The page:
i am anne’s diseased skin

Sometimes poison oak takes days and days to show up. The Internet said
three days. When three days went by, I rejoiced. No poison oak on my
butt for me! Truly, I live a charmed life. And then, I forgot all about how I crawled pant-less through the bushes on the golf course. A little
over a week later, I woke up with intensely itchy red blotches all the
way up and down my right thigh. “Oh my god, I have West Nile leprosy!”
I shrieked. “Are you dying?” E said. “Is it contagious?” E is very
worried about contagion. “It’s probably an allergic reaction,” I said.
“I’ll take Benadryl!”

Are we shocked that Benadryl didn’t work, and that the rash spread up
the backs of my legs to my butt and across to my other thigh and down
to my knee, with scaly patches on my ankles? We all already know how
this story turns out: poison oak. It spread via my fierce and
dedicated dedication to clawing off my skin because, holy jesus god, the
itching was maddening and sharp and violent and freaking endless. It
never stopped. I kept scraping away layers of skin, because only the blood
would temper the terrible agony, et cetera. I still wasn’t completely
sure it was poison oak, at that point, because I don’t remember ever
having it before, and it had been so long since the alleged exposure,
and I’ll just wait it out, over here in the corner peeling off strips
of my welty flesh.

I was unhappy Thursday, and Friday, and Saturday, and finally on Sunday,
I said, “I can’t deal with this. I have Ebola. I need to go to a
clinic. Thing.” And E hopped in the car and drove me out to a clinic
that was open on Sunday, which was completely empty because regular
people know to consult a physician over a potentially deadly hanta
virus rash the moment it appears on their delicate, alabaster flesh.
Me, insuranceless, I tried to brave it out. I am not so brave. I also
got hit with an after-hours fee for a Sunday visit. Because–I snuck
into the clinic after they were closed? It seemed like during-hours to
me, with the lights all on and the receptionist behind the desk, but
what do I know?

The doctor came in, looked at my knee, snorted. I said, “It’s all up my
leg! And, uh, my butt.” And he said, “Have you been hiking?” “Oh!” I
said. “Yes! Well, I mean, no. Sort of. I mean, we were in the woods,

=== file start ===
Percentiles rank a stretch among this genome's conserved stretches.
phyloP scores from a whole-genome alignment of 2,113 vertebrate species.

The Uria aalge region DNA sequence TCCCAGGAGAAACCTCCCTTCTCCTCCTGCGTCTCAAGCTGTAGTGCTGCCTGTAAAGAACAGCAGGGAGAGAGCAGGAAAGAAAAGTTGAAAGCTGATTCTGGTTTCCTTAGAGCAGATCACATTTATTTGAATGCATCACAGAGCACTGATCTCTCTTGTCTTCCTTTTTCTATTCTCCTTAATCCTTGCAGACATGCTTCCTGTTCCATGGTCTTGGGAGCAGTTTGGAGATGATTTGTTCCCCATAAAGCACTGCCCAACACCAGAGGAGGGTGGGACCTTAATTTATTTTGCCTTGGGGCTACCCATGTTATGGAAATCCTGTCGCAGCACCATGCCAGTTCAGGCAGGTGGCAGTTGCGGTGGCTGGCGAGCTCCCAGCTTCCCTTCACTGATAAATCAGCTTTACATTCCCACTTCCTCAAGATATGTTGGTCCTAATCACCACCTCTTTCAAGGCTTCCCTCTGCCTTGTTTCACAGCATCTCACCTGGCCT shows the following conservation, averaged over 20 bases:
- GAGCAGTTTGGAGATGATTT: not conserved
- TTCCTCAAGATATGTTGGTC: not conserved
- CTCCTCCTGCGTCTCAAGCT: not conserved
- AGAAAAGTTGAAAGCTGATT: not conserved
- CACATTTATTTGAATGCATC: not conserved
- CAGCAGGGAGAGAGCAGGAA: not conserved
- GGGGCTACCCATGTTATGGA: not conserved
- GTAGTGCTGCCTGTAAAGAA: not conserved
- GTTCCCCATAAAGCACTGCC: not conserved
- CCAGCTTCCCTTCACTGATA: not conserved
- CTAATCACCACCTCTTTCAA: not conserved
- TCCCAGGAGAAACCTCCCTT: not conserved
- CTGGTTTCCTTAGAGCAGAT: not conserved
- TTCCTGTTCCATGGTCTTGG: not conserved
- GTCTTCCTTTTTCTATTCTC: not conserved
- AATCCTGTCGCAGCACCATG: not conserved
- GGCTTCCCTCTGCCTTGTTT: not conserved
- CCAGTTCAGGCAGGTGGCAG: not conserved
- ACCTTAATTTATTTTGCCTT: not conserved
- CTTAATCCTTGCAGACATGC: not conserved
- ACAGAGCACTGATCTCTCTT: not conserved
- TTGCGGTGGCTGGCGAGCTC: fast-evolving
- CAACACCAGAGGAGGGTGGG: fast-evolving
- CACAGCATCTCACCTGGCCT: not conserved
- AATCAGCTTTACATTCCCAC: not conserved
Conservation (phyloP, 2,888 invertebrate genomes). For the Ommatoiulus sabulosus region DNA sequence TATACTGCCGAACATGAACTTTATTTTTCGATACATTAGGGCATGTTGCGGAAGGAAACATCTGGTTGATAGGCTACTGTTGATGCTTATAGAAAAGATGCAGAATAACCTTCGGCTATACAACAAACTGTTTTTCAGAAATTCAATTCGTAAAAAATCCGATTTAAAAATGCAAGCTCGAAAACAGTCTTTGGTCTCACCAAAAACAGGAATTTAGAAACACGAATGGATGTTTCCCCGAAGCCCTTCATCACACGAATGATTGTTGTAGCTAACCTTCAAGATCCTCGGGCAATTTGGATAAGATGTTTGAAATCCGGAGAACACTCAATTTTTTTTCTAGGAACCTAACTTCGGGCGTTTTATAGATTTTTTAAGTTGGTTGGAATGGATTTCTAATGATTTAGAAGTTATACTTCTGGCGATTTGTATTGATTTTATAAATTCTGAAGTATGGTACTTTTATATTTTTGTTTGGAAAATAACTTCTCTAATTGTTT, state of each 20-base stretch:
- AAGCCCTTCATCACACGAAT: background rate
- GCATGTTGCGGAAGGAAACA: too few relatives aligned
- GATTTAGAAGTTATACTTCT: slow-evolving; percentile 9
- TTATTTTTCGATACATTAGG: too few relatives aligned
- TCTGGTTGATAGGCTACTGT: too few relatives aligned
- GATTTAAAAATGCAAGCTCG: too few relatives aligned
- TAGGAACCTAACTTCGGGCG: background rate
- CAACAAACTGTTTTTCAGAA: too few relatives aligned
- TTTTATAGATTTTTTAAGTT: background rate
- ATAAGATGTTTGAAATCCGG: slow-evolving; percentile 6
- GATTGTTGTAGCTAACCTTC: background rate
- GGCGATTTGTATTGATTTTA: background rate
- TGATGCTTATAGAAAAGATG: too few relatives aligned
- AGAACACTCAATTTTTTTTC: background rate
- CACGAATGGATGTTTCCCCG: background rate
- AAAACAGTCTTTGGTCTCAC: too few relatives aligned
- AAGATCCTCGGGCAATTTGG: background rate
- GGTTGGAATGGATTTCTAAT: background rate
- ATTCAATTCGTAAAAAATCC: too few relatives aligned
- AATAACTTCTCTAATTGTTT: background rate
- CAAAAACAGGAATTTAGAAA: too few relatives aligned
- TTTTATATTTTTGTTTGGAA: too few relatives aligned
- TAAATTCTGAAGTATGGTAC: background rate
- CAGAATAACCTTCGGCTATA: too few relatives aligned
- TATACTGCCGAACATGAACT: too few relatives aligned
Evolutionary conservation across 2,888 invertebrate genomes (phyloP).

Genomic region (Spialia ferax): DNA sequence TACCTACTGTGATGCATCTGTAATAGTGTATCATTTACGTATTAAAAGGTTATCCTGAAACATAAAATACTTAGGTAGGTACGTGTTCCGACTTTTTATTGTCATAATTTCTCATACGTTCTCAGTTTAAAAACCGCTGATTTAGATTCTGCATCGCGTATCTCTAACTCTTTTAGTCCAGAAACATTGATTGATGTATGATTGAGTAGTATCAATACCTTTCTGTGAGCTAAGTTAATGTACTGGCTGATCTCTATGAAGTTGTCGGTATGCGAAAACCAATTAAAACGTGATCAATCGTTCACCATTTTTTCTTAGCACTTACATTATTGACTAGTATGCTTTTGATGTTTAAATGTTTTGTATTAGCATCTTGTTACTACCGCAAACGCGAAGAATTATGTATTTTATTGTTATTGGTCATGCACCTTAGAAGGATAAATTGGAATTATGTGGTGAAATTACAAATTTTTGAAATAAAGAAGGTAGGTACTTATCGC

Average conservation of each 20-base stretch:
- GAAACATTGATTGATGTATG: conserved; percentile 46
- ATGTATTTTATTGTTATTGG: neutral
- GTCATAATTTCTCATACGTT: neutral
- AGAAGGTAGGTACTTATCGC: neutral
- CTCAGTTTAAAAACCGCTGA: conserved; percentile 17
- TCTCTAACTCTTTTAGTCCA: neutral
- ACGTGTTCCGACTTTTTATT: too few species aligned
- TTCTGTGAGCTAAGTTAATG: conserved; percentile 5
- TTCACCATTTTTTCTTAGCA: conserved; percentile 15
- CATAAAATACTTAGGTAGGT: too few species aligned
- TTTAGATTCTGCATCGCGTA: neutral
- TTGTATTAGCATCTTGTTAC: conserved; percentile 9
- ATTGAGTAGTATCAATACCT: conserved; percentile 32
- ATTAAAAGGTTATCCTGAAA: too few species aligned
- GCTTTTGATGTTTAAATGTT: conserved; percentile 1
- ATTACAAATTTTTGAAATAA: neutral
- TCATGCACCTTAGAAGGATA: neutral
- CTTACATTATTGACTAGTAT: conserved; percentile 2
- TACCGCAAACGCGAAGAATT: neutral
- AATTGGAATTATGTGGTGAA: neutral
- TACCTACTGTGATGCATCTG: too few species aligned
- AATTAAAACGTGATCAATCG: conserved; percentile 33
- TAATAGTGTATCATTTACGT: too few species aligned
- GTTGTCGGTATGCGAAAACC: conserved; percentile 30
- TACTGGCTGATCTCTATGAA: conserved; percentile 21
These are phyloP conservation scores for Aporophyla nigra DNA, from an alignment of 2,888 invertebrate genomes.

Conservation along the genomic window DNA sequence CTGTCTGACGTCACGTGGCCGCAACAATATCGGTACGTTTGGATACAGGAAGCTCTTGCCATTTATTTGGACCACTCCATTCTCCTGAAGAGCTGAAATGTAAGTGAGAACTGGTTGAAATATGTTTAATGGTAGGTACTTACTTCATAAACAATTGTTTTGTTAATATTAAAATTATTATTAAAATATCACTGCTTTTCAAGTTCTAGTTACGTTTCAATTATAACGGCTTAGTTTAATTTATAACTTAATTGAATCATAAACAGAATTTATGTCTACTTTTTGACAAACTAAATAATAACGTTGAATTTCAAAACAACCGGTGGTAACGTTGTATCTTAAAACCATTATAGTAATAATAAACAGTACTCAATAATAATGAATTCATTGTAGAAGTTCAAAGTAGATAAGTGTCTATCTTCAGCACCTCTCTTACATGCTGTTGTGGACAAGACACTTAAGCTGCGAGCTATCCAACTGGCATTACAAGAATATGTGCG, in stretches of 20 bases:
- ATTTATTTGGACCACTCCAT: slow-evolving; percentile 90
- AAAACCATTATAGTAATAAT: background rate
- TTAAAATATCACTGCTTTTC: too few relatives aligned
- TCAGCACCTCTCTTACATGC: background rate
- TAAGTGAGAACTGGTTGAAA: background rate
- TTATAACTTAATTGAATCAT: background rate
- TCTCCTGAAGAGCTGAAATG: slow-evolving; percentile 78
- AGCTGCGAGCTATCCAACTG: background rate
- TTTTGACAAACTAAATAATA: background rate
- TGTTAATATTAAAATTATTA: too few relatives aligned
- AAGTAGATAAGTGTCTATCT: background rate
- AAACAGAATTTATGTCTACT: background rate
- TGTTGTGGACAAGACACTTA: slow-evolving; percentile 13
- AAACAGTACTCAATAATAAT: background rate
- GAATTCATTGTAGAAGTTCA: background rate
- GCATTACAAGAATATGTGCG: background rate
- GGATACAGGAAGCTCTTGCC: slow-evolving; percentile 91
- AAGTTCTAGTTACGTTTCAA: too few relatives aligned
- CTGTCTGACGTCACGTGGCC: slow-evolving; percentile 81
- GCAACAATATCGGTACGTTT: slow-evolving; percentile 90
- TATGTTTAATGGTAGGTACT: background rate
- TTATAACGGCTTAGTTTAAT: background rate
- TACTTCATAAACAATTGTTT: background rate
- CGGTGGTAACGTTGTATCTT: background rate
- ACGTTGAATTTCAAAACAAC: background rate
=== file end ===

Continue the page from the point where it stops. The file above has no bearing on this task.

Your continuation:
and–” E, who had come in with me to get the low down on just how
infectious my deadly rash was, said, “Hiking is close enough. Yes, we
were hiking.” The doctor looked at him, and then looked at me, and
smirked in an extremely knowing manner and oh my god, I knew what he
was thinking. Of course I have poison oak on my butt, because I am a
dirty nature-communing exhibitionist whore.

He smirked the entire rest of the visit, as he filled out a
prescription for steroids, for me, for the itching, explained that yes,
it was transmittable (“Goddamnit!” I said. “I knew it!” E said), that I
should coat myself head to toe in calamine lotion, stop the scratching,
and it ought to go away within six to nine days, which is entirely way too
long to spend covered in red welts and contagious. Uncool. Totally and
completely and 100 percent uncool.

The itching has pretty much stopped, thanks to the steriods (the same
kind the Porter puppy is on for his allergies! Whee!), though the red
blotches remain as blotchy and red as ever, which is a good look for
me. It says “health hazard!” The steroids also keep me wide awake,
which was useful this morning at 6:30 when I had to get E up for work.
I got a lot done today! I don’t want to be diseased any more.

2 Replies to “i am anne’s diseased skin”

  1. I am more susceptible to poison anything than anyone I know…I live in fear of leaves of three and I know I’ve had poison oak, but I’ll be darned if I have any idea what it looks like! It lasts weeks, no matter how I treat it. Screw nature!

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